election, fucking up the country with these strikes?
Despite it is Friday, many farmers work, and even the railroad is
being worked on, a single place.
We reach the new and huge Natore station (I
Around two, and despite we are around 1000 passengers or more, there
seems to be enough trishaws, tuck-tucks and other alternative
transport enough. Somehow, none have sold my a ticket, and I have to
cheat a bit to exit the station. Not that I won't pay the
approximately 50 Taka, I just don't have the hour or two, to get it
A few busses might work, but most are parked and empty. I walk a bit
around, but I seems to have forgotten to scan map and sights.
Anyway, here wasn't much to see, and it is a huge and modern city
The busses to the way smaller and more interesting Puthia are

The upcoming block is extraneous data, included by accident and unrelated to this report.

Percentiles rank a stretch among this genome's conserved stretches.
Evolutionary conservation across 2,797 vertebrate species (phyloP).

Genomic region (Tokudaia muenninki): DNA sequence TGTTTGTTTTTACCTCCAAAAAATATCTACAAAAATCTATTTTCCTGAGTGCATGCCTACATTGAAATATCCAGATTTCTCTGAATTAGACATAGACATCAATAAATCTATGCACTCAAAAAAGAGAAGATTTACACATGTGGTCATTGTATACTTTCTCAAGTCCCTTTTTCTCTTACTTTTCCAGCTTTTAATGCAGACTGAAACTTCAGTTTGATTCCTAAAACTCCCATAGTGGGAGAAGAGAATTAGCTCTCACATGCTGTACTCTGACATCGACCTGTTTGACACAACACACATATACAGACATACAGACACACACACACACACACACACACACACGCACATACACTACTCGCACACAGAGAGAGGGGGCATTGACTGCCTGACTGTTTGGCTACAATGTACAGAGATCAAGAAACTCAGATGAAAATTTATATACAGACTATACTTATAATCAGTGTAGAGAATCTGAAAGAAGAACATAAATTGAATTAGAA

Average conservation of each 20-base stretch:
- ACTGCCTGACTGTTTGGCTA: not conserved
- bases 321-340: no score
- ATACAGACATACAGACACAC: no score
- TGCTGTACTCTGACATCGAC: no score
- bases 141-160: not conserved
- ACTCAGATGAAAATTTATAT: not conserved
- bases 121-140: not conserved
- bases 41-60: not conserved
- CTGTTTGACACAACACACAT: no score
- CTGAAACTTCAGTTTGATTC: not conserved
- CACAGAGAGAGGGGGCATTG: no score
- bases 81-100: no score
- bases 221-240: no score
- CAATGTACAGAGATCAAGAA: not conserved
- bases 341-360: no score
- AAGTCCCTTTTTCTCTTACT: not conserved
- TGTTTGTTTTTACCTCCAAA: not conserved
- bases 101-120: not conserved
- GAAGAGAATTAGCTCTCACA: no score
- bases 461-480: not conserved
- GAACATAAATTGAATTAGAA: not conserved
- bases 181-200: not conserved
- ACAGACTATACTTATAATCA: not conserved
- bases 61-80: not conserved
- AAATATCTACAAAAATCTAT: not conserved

at strike, but
I share a electrified tuck-tuck the first 16
kilometres, then I get a seat in a tiny lorry for the rest or the
tour. It feels weird, driving in a silence tuck-tuck, and further
more: On a almost vacant country road. It also feels strange paying
20 Taka for an hour's drive. We passes several companies, drying
different kind of crops. Some turn the seeds with bare feet, some
have dogs playing in it. I think I will start washing my rice in the
Puthia is a cosy, little city. The first man who greets me, ask for
my country, and if I'm going to see the temples. A couple of dus-tars,
and I'm ready. Here are idyllic ponds, country side cosiness and few
people, most being Hindi.
When I reach
the first temple, a well dressed man introduces him self as a
representative of the government, museum and more like that. Further
more, he is son of the person